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Advances in the study of microbotanical residues in the early hominin stone tools

An international research group led by Julio Mercader (Univ. of Calgary and research associate at IPHES) and with the participation of Andreu Ollé (IPHES and URV), María Soto (MIAS - UAM), Juan Luis Fernández Marchena (UB and IPHES) and Antonella Pedergnana (Univ. Zurich) have just published an innovative method for identifying microbotanical residues attached to the stone tool surfaces. The paper, published at Scientific Reports, represents a methodological advance to deep in the plant-processing activities among the first hominins groups.

The research is based on a multidisciplinary vision focused on the identification of microbotanical residues on the surfaces of stone tools. Specifically, the methodological bases presented will allow to advance in the knowledge of the activities of percussion and pounding, characteristic of the Oldowan assemblages.

Over 2 million years ago in East Africa, the tools of the first hominins evolved amidst a changing environment, in which pounding activities played a key role in this adaptation process.
The Olduvai Gorge (now Oldupai), in Tanzania, is a key place for the study of human evolution, where some of the oldest collections of instruments related to pounding activities were discovered. However, direct evidence of the resources processed with these technologies are scarce.

One of the ways to explore these evidences is the study of the residues that may have been preserved adhered to the stone surfaces. However, linking the possible residues identified with the actual activities carried out with these instruments is not an easy task. Regarding plant processing, this link requires a solid starting point, mainly based on the study of reference collections, specifically designed according to the area of interest, and including residues of both anthropic and natural origins.

In this work, the microbotanical remains in fragments of quartzite extracted from the main outcrop frequented by the hominins of Oldupai have been studied. Natural residues were mapped with GIS techniques to objectively quantify its distribution. Different extraction protocols for different types of residues (such as phytoliths, starch and pollen grains, or diatoms) were then applied and the results were compared with those obtained from different soil control samples. Some of the analyzed quartzite fragments were then knapped to elaborate stone tools, replicating pounding activities with different materials.

The obtained results show that, indeed, the lithic supports are powerful environmental reservoirs, in which the plant microresidues are trapped in lithobionts, microhabitats on the rock surfaces, which are preserved through hardened accretions. The use of the stone tools, on the other hand, creates clear accumulations patterns of residues. Its distribution can be easily differentiated from the patterns of the natural residues, thanks to its georeferencing and statistical analysis.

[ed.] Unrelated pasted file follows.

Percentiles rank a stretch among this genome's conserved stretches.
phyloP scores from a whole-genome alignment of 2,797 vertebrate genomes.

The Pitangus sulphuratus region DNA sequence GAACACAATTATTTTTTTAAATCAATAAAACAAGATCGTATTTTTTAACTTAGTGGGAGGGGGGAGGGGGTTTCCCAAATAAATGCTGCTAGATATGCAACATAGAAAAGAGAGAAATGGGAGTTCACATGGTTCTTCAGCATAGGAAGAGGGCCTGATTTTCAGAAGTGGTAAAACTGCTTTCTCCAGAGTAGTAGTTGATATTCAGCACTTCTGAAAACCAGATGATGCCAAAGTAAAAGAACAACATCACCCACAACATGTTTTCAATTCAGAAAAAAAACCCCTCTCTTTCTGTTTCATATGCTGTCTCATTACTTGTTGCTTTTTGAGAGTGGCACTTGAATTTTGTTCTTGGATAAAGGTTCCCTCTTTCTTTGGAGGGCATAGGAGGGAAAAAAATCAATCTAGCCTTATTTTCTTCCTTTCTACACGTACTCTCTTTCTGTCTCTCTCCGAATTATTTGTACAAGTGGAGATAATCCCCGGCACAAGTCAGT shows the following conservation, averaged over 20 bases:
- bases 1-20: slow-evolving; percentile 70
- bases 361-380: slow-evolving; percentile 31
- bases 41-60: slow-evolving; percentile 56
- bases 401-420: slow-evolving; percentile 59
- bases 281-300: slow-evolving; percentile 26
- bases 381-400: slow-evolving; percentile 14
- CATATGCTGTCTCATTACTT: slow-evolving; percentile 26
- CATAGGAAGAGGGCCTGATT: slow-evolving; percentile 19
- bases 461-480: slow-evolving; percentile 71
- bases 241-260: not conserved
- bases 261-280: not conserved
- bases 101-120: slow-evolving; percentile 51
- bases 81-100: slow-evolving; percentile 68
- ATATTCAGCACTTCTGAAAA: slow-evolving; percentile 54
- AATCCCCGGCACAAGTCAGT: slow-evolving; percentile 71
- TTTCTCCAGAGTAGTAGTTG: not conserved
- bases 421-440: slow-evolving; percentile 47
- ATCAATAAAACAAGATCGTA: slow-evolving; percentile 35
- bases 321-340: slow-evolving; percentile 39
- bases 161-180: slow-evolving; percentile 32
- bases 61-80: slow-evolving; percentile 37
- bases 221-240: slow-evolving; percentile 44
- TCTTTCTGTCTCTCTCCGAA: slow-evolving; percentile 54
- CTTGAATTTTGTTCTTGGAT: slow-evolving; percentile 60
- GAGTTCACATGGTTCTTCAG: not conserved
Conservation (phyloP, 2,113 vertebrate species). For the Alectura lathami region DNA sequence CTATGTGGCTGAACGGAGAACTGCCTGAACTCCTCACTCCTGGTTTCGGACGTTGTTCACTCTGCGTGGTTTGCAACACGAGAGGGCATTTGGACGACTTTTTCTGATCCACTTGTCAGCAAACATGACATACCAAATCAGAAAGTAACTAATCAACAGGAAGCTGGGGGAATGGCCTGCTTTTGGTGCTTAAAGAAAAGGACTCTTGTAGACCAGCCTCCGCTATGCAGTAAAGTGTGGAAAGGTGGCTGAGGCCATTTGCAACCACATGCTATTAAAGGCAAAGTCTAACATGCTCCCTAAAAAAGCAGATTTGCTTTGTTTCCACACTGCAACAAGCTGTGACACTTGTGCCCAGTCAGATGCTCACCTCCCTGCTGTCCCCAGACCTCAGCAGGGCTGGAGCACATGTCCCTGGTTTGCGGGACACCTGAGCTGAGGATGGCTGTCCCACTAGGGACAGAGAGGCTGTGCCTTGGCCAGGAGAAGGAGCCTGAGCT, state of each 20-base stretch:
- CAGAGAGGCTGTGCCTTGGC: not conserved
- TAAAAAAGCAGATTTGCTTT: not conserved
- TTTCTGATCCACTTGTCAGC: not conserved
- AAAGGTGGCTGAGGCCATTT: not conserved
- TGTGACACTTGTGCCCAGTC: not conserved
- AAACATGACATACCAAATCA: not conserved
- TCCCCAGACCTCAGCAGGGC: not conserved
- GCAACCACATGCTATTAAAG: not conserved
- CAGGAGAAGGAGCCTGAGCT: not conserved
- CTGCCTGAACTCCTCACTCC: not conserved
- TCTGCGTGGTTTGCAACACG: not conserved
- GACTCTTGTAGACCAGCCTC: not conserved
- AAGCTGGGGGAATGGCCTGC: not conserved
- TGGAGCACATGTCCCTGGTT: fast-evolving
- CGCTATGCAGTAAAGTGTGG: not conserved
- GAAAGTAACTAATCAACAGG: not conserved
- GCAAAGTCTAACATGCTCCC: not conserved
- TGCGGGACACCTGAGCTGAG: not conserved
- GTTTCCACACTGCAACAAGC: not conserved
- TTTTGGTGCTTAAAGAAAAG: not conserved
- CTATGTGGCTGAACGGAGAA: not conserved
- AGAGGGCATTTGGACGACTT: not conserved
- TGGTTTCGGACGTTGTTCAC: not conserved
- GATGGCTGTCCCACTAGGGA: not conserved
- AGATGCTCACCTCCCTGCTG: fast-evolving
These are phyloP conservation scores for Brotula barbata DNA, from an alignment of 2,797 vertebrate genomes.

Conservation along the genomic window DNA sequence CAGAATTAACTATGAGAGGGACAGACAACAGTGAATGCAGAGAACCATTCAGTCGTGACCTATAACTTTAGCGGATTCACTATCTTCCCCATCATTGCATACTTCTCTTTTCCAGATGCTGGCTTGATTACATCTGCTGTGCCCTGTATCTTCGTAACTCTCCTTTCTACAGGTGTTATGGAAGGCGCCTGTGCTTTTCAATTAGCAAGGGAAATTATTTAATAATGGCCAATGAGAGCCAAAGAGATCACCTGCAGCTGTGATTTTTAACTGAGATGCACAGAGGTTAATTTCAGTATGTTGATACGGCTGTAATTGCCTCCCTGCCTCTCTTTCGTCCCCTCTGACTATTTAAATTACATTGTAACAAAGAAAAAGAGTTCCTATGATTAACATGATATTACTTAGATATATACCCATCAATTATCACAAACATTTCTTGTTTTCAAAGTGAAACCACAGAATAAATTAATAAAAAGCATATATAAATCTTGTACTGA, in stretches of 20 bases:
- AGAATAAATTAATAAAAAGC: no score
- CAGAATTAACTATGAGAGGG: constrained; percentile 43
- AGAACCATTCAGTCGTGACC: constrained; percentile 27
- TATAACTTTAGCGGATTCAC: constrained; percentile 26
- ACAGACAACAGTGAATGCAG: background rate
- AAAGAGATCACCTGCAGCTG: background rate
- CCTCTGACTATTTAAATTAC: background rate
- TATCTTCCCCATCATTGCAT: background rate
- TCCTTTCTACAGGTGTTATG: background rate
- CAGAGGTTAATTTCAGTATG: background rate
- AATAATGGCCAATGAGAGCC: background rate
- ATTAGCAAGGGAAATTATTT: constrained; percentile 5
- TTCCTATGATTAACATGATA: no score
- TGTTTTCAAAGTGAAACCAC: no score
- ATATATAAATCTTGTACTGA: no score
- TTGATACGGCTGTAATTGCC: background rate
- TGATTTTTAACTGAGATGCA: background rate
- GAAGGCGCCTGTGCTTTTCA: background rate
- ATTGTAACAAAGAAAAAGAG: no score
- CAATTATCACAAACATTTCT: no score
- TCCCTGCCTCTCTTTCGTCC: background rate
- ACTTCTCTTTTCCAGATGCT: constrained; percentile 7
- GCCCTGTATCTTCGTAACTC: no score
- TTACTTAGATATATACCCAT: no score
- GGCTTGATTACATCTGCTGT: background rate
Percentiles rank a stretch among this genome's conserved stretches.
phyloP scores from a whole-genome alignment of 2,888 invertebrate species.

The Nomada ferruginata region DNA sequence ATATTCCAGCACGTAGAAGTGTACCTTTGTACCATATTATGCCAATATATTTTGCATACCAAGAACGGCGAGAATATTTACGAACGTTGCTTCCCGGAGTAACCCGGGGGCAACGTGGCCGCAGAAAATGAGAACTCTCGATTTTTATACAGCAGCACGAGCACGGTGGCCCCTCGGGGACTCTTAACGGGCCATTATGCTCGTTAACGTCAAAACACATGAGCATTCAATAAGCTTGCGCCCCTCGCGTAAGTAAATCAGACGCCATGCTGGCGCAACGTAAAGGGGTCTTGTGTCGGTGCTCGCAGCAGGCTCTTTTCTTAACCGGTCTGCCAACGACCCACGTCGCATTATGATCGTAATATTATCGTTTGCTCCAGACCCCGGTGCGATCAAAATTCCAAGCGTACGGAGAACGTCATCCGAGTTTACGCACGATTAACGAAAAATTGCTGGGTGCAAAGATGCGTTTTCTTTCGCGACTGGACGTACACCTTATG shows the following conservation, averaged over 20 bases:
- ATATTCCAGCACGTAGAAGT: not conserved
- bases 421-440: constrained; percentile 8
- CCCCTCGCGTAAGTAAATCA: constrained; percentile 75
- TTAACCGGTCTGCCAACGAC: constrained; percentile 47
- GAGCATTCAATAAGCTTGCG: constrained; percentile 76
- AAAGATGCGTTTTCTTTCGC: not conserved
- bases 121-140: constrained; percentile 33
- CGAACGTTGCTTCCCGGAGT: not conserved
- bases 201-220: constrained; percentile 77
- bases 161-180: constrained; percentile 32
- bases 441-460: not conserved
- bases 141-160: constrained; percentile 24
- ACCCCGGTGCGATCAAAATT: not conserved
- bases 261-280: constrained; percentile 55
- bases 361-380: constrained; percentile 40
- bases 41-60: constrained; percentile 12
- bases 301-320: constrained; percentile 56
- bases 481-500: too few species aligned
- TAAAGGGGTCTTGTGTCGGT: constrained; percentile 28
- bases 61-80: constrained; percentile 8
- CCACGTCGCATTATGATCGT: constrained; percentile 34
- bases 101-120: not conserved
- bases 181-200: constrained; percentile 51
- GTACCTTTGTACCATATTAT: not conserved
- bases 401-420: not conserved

The IPHES-URV research group "Social, cultural, and biological Evolution during the Pleistocene (StEP, SGR20171040) (http://www.iphes.cat/subsistence-technology-and-human-evolution) has contributed to this study creating the collection of experimental tools, performing the microscopic study of residues, applying different techniques of optical, digital 3D and electronic microscopy, and its chemical microanalysis through X-ray spectroscopy (EDS).

The research, result of an extensive transcontinental and interdisciplinary collaboration within the “Stone Tools, Diet and Sociality Project” (Partnership Grant, SSHRC) (https://olduvaigorgesds.com), concludes with the proposal of a protocol and a workflow that allows overcoming the environmental noise, reducing the risk of false positives through safe controls, better characterizing residues as polygenic mixtures, and, most importantly, establishing safer links between microbotanical remains and the use of stone tools.

“We are ready to apply this novel protocol to ongoing studies of archaeological assemblages, not only from Oldupai, but also from other sites such as Sierra de Atapuerca or Barranc de la Boella”, Andreu Ollé points out.

Reference:
Mercader, J., Belev, G., Bushozi, P., Clarke, S., Favreau, J., Itambu, M., Jianfeng, Z., Koromo, S., Larter, F., Lee, P., Maley, J., Fernández-Marchena, J.L., Mohamed, A., Mwambwiga, A., Ngisaruni, B., Kingi, M., Olesilau, L., Patalano, R., Pedergnana, A., Sammynaiken, R., Siljedal, J., Soto, M., Tucker, L., Walde, D., Ollé, A., 2022. Microbotanical residues for the study of early hominin tools. Scientific Reports 2022 12:1. 12, 1–12.
Open Access: https://www.nature.com/articles/s41598-022-06959-1


Figure 1
Fig. 1. Graphical summary of findings.


Figure 2
Fig. 2. Protocol outline for the study of Oldowan pounding tools showing advantages, and the various steps during the construction of a baseline, pilot testing, and comparative analysis.


Figure 3
Fig. 3. Oldupai Gorge (Tanzania) is a key site for the study of Human Evolution.